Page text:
Submitted: 02-14-2003 by TD
I purchased an Eskia a couple weeks ago. I went to buy a current designs or dagger, both of which are fine boats. But when I looked at the Looksha IV in the showroom, I was amazed at the attention to detail and quality of the fittings, riggings and design. I tried the Looksha and found it low in initial stability, good in secondary, but a bit narrow and too low a foredeck for my hefty 5' 11" 210lb body. I was shown the Eskia, and immediately it fit and felt better. It is outfitted very similarly to the Looksha IV, but has flush hatch covers which is a nice touch. I've gotten to paddle the Eskia once for about 4 hours the day I bought it. Protected bay situation, very mild swells in inlet. Against tide, moderate wind 10-15 knots. The boat tracks very well without the rudder, and with it, it is exceptionally easy to maintain a course if there is weathercocking or current requiring a ferry angle. With a bit of speed you will turn on a dime with the rudder. The foot peg/rudder adjustments are very nice on this boat, no hard to reach metal buttons to depress, just a handy buckle/bungee system lets you put the foot pegs exactly where you need them. I find the seat a little uncomfortable after a couple hours. The backband adjustment mechanism is very nice, easy to operate seated. I wish the band had a bit more padding and was slightly higher. The seat features a neat inflatable bladder underneath a top molded pad. There's a "blood pressure cuff" style rubber bulb to inflate and a screw cap valve to deflate the seat cushion, both of which work extremely well. The problem is that the air bladder tends to lift you evenly all around, slowly jacking you up in the seat, which lessens stability. It'd be better if it only raised the thigh portion of the seat bottom to make a deeper bucket. Perhaps there should be two air bladders independently adjustable. And whatever happened to the memory gel stuff bike seats have?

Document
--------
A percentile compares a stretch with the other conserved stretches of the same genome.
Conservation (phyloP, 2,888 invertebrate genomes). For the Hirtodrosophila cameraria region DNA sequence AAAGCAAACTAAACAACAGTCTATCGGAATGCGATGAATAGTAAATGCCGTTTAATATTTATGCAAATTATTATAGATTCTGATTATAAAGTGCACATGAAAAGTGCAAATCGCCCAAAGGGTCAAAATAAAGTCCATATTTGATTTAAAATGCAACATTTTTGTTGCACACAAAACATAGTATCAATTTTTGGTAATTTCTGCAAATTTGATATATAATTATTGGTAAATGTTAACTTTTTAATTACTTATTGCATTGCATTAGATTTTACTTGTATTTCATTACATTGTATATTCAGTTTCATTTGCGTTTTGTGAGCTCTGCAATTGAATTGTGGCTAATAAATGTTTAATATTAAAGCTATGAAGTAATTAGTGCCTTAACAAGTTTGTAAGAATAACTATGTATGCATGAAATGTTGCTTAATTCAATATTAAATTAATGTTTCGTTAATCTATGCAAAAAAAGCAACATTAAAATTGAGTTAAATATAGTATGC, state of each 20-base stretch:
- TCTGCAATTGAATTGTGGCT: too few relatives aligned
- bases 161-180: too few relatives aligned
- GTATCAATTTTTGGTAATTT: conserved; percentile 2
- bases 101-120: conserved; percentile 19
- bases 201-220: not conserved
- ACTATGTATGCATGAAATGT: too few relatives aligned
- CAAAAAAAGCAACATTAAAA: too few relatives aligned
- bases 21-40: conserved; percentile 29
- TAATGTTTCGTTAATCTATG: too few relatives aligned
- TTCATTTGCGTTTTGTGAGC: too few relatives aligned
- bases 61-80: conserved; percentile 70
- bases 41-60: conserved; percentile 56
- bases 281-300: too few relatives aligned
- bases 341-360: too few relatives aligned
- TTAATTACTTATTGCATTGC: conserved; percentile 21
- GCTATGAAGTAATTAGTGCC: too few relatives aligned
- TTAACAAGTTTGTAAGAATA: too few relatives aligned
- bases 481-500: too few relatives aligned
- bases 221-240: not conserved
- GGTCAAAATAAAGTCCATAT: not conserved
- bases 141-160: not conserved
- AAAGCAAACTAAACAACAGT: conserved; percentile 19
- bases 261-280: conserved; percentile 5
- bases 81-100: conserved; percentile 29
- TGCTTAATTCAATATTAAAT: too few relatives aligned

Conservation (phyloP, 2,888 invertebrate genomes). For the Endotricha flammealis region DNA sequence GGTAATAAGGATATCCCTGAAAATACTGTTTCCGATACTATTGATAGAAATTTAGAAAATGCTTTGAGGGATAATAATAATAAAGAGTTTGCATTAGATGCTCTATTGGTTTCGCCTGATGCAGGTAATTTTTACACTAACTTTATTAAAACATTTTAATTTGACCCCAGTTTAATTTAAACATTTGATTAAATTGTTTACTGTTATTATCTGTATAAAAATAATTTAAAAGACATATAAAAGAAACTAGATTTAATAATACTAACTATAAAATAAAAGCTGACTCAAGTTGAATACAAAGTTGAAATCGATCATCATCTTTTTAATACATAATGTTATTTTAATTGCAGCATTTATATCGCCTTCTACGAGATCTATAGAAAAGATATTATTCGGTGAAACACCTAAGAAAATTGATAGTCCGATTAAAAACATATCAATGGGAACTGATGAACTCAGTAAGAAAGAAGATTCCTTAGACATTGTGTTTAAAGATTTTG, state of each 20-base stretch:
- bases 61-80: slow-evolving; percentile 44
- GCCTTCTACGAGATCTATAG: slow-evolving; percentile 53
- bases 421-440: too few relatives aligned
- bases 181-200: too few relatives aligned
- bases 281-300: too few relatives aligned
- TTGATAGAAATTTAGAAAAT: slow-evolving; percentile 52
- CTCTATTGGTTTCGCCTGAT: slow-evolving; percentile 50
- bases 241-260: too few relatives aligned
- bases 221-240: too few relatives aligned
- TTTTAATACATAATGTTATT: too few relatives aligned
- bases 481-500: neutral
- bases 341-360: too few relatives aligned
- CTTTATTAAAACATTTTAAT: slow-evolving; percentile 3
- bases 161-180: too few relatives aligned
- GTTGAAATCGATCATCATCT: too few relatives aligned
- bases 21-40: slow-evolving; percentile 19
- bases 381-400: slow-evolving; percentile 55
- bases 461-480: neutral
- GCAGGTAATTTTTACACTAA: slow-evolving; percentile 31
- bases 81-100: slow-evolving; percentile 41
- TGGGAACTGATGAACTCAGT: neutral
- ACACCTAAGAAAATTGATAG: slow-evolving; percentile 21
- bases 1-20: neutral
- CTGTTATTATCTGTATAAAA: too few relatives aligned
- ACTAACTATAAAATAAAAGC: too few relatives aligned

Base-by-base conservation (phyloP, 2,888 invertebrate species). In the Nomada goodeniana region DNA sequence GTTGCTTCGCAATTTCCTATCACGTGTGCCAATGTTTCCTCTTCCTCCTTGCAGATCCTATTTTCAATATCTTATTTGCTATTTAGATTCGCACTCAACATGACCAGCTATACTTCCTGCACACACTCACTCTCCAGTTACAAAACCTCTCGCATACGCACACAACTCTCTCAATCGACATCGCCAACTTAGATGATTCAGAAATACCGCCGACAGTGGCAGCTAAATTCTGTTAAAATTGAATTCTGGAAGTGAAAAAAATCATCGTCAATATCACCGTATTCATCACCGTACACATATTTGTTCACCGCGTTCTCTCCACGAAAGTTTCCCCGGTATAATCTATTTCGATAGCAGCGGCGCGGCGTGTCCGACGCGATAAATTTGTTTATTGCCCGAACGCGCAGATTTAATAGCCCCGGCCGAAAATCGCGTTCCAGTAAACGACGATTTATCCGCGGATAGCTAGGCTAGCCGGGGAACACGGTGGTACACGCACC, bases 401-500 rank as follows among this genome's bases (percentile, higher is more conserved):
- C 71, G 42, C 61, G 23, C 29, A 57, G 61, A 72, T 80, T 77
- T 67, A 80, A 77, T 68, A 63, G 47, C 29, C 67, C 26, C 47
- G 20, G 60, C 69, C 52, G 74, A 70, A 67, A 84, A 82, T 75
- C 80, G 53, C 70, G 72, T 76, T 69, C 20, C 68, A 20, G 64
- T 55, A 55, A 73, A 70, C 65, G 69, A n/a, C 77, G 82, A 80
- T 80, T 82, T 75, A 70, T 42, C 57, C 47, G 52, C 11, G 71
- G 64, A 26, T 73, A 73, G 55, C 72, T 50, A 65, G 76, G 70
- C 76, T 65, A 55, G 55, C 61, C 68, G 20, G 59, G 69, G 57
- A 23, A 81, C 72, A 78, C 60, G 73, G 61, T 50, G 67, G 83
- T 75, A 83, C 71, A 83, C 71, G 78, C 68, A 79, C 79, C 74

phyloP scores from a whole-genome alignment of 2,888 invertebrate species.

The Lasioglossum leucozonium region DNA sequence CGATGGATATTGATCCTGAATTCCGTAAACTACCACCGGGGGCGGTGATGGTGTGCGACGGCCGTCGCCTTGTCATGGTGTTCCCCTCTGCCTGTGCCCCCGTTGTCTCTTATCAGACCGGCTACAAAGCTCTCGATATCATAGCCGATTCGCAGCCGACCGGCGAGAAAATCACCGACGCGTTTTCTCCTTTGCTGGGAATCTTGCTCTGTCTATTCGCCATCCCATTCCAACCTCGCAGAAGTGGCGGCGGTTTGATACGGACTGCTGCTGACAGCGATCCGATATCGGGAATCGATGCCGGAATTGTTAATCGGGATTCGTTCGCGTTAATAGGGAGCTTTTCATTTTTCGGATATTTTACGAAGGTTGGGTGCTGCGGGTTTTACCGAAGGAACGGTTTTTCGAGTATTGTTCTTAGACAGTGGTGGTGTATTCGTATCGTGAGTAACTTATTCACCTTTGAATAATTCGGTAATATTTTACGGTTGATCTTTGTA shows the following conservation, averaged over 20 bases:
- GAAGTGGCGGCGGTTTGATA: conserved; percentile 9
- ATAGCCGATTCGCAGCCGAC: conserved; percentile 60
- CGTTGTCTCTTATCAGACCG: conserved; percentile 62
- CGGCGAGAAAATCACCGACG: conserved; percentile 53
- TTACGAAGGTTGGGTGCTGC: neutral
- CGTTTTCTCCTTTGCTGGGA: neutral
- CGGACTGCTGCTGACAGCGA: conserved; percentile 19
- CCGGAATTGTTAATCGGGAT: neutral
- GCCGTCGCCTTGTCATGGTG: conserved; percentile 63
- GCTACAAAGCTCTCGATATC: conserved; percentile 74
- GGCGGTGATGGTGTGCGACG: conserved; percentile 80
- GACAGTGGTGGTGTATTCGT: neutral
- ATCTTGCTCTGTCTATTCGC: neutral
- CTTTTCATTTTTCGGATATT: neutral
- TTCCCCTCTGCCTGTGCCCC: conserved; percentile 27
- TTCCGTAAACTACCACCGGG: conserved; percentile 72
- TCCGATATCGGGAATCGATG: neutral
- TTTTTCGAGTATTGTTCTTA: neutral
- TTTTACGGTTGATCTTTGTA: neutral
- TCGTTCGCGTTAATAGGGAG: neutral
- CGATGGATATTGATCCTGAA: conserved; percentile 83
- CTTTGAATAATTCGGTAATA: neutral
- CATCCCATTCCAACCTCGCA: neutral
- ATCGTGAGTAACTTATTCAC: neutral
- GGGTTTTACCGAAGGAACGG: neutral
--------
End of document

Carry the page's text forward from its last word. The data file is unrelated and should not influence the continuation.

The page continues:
Boat was equipped with good perimeter line, a safety plus. Deck rigging layout is nice and you can change the bungee arrangement if you like. Good recessed fittings for clean lines and unscraped knuckles. Front and rear bulkheads are foam, but seem sturdy enough. They should be placed closer to the foot pegs and directly behind the seat. Behind the seat storage is awkward and wet and the space would be better served in the dry hatch. The diamond chined hull is great with stability all around. Did not roll the boat yet. Carry toggles are great! Thigh braces are good quality.
There are some exposed screw ends under the deck, but not in places they might be a real problem in. Carves turns without rudder fairly well, feels solid on edge. Nice draining depressions around cockpit coaming. Boat seemed a bit more influenced by windage than some, but not terrible by any means.
A very high quality plastic kayak. Not the most elegant, not the fastest, not the lightest in polyethelene, but very well appointed, safe, very seaworthy, competent in the calm conditions I experienced, and I am assured it handles rough water equally as well. I don't doubt it.